Global Humanitarian Forum

Leadership for Copenhagen
Photo © V. Krebs
Photo © V. Krebs
Yoshiko Kurisaki, traducción española Yasmina Guye, traduction française Florence Leport
01 August 2009

"We all are an agent for change. Let’s act from today", was the general consensuses that emerged from the discussion held during the second annual meeting of the Global Humanitarian Forum (GHF), held from 23 to 24 June 2009 in Geneva. GHF's second annual meeting focused on climate change to call for public action to protect citizens, especially the poor and vulnerable people.

A number of leaders from global humanitarian and development agencies participated in the cross-disciplinary debate, and confirmed their commitment to alleviating the significant human and social consequences of climate change: "We all should immediately start playing our own roles considering the challenge at hand".

The participants also urged world leaders to put in place a new framework for reducing carbon emissions at the UN Climate Change Conference to be held in Copenhagen in December.

About sixty volunteers from ICVolunteers worked to help organising the conference.

GHF was launched by Kofi Annan, the former Secretary General of the United Nations (UN), and Swiss Foreign Minister and then President, Micheline Calmy-Rey in Geneva in 2007. The Forum intends to be an independent and impartial global platform where different members of the global society collaborate in order to address key humanitarian concerns.

For its 2009 meeting, GHF chose to consider "the human impact of climate change". In view of the forthcoming UN Climate Change Conference, the Forum was meant to urge global leaders to ensure the meeting in Copenhagen to be a turning point towards change, the beginning of fundamental changes in our lives, economy and society to prevent negative impacts of climate change on human beings.

During the two day forum, various conceptual and practical issues related to climate change were discussed.

One of the major values of the Forum is that it is meant to provide cross-sectorial discussions by leaders representing a wide range of constituencies, including UN agencies, non-profit organizations and the private sector. Presidents of Timor-Leste and Guyana spoke about climate change and its impact on their countries. Representatives of the World Health Organization (WHO) and UNICEF looked at the specific consequences of climate change on global health and the generations to come.

Some important common issues arose from Focus Sessions and Workshops:

  • What makes climate change different from other development issues is that those people most affected by it have done the least to create it. To work on human consequences of climate change, various stake-holders should work in cooperation with each other based on mutual understanding of others’ views.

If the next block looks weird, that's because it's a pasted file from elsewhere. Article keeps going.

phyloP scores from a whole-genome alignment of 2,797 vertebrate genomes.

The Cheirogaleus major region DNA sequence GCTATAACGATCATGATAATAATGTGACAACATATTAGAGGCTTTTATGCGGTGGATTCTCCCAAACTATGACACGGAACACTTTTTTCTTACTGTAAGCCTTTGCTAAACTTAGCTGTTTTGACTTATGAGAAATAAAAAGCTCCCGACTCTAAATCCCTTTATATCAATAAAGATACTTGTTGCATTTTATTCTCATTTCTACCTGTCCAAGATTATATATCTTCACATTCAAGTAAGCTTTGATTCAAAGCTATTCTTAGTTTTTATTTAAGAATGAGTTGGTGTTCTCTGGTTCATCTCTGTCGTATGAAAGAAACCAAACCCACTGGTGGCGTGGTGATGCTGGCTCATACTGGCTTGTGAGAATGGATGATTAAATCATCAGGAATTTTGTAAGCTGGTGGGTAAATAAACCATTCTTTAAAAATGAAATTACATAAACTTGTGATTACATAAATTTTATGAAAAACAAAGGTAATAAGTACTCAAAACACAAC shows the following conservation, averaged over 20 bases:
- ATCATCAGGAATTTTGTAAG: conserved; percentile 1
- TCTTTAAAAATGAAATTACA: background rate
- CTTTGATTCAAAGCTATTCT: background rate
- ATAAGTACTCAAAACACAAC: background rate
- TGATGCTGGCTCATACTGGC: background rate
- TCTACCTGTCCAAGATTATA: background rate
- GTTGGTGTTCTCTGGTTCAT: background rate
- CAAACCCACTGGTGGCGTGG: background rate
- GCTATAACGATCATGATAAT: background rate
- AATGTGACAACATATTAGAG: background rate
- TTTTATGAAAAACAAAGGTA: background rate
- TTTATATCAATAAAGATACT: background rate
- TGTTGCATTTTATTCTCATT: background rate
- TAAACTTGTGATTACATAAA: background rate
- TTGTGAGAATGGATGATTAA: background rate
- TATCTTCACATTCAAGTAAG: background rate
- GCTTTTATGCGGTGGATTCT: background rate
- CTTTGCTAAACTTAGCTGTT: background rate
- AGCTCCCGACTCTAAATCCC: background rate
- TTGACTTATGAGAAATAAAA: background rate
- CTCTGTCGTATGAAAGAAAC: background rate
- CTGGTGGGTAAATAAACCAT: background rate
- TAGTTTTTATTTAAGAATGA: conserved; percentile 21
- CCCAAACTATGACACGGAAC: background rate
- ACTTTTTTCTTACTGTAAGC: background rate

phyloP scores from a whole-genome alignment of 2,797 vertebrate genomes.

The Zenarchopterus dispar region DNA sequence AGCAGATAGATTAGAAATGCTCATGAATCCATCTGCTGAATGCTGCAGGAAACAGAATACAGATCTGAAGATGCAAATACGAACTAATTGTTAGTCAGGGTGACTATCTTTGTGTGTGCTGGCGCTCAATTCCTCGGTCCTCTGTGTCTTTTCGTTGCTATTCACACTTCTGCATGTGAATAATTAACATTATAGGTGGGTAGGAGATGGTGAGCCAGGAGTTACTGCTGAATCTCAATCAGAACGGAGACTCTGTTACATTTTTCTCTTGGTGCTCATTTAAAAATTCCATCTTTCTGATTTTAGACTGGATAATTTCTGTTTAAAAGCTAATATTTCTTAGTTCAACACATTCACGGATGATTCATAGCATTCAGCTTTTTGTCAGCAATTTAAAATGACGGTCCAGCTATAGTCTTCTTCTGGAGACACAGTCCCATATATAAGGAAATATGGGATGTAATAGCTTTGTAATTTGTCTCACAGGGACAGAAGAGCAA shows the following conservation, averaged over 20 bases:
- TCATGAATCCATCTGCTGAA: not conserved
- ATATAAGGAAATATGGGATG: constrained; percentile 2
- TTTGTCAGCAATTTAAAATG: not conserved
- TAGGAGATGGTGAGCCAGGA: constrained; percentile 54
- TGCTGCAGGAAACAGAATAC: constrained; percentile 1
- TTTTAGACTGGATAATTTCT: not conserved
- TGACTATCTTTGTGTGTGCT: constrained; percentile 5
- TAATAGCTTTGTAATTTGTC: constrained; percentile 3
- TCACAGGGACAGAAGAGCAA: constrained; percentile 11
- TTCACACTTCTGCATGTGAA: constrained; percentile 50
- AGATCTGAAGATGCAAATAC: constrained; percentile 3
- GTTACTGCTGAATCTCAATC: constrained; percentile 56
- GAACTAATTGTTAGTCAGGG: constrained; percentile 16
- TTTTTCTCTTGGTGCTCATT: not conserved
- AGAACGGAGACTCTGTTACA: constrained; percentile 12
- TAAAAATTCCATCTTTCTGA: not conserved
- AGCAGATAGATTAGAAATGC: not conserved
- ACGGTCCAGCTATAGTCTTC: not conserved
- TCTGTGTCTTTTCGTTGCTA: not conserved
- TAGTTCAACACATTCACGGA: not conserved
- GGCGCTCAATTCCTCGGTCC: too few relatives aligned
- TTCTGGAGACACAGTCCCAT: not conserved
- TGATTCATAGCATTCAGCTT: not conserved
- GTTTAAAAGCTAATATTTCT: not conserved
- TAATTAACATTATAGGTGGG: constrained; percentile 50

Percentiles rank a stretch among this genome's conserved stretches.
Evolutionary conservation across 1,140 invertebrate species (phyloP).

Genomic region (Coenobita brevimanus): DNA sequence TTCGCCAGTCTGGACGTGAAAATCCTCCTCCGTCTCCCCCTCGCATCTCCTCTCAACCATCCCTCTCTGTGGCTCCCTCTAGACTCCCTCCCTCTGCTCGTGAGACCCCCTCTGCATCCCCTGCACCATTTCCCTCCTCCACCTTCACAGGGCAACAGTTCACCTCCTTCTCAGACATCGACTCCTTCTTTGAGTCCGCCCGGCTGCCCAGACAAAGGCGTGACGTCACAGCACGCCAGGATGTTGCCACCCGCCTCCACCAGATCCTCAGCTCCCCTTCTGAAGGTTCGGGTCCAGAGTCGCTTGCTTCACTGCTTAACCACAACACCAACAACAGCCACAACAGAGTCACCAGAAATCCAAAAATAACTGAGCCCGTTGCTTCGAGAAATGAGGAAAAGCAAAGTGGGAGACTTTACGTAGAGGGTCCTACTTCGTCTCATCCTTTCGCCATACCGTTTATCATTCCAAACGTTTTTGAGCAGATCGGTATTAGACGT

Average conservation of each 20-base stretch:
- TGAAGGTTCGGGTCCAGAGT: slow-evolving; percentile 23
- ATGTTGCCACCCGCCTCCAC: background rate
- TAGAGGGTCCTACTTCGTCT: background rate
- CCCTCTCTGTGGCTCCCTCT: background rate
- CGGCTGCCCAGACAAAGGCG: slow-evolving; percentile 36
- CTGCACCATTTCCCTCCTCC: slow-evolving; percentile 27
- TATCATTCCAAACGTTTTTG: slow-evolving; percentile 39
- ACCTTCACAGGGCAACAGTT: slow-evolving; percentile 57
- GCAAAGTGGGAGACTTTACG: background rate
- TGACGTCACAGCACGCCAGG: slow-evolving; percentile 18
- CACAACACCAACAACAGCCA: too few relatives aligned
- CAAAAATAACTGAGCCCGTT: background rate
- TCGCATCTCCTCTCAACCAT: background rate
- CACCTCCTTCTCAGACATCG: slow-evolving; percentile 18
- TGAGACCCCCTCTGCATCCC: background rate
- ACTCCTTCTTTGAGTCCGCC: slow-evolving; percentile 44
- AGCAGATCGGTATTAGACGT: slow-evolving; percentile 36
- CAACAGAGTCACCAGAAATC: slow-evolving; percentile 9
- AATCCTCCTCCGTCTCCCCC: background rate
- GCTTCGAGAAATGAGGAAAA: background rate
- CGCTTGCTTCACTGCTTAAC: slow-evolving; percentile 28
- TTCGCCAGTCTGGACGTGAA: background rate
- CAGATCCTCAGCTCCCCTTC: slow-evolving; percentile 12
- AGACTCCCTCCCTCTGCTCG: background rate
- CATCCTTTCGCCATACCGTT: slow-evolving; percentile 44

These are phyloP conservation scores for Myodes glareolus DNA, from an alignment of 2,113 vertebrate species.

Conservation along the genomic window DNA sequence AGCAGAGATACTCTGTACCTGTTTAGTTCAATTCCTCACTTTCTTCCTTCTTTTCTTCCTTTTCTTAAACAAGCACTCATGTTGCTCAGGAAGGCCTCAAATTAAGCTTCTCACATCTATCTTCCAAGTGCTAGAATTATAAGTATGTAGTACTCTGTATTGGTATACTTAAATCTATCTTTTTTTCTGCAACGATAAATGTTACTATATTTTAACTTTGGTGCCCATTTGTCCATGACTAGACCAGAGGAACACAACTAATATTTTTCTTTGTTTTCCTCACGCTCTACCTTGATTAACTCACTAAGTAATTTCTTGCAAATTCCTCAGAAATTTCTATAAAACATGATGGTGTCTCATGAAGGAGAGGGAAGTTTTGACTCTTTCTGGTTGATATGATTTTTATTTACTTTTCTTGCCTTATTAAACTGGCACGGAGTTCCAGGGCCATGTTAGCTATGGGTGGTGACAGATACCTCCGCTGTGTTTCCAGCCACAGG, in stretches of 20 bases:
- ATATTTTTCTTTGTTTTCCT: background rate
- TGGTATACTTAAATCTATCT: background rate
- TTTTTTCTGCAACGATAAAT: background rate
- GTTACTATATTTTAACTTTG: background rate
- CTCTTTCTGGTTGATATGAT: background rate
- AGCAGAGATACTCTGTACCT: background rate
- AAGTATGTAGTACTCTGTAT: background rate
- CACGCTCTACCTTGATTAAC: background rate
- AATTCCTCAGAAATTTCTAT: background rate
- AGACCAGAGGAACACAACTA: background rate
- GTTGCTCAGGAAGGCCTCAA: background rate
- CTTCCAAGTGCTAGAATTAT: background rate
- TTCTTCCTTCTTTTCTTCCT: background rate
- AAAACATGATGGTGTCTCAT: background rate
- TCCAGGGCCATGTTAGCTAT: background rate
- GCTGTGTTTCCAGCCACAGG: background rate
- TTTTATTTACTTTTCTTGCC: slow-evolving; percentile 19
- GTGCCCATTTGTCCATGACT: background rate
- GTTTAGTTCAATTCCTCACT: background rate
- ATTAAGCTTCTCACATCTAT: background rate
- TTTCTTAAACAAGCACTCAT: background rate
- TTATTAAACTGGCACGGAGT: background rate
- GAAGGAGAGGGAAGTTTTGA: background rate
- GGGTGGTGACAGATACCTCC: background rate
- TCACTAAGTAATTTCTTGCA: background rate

• Women’s leadership and participation are increasingly recognised as indispensable in the negotiation of action plans for climate change, as it is they who will be hit hardest by its consequences. For example, women suffer most from the lack of food and a clean water supply, because in the developing world it is usually their role to supply these basics to their families. Equally women could be an engine of change by establishing patterns of energy consumption in the family which their offspring, the future citizens of the world, will take forward. Some panelists reminded the forum that for women to participate successfully in the decision-making process they need to be informed of what is happening from the local to national levels.
  • All participants agreed that human activity in rich countries is the principal generator of climate change and that these countries must, therefore, be at the forefront of efforts to control it. There was division, however, over whether these countries should be the sole contributors to climate control. Some participants felt that since poorer countries were not responsible for climate change and had sufficient problems of their own to make tackling its effects a burden, they should not also be required to make changes of their own patterns of consumption and emissions to reduce their contribution to climate change.  Other participants felt every country has a duty to play its part.

Some conference participants presented their personal experiences. At the individual level, a representative of a youth group from Canada talked about her involvement in giving a voice to the youth of the world to talk about climate change in their own languages, not just in English or French. At the country level, delegates from the Philippines and Bangladesh introduced their national programmes to challenge climate change.

Challenging climate change requires concerted action from every single individual. Every one of us is an agent for change. As Kofi Anan emphasized, consumers have the power to change the decisions and strategies of manufacturers and companies by making the right purchasing choices. He reminded the conference that politicians will react if they know the people are behind them. He reminded the audience that politicians will react if they know that people are behind them. He ended his remarks by stressing that "tomorrow starts today”.

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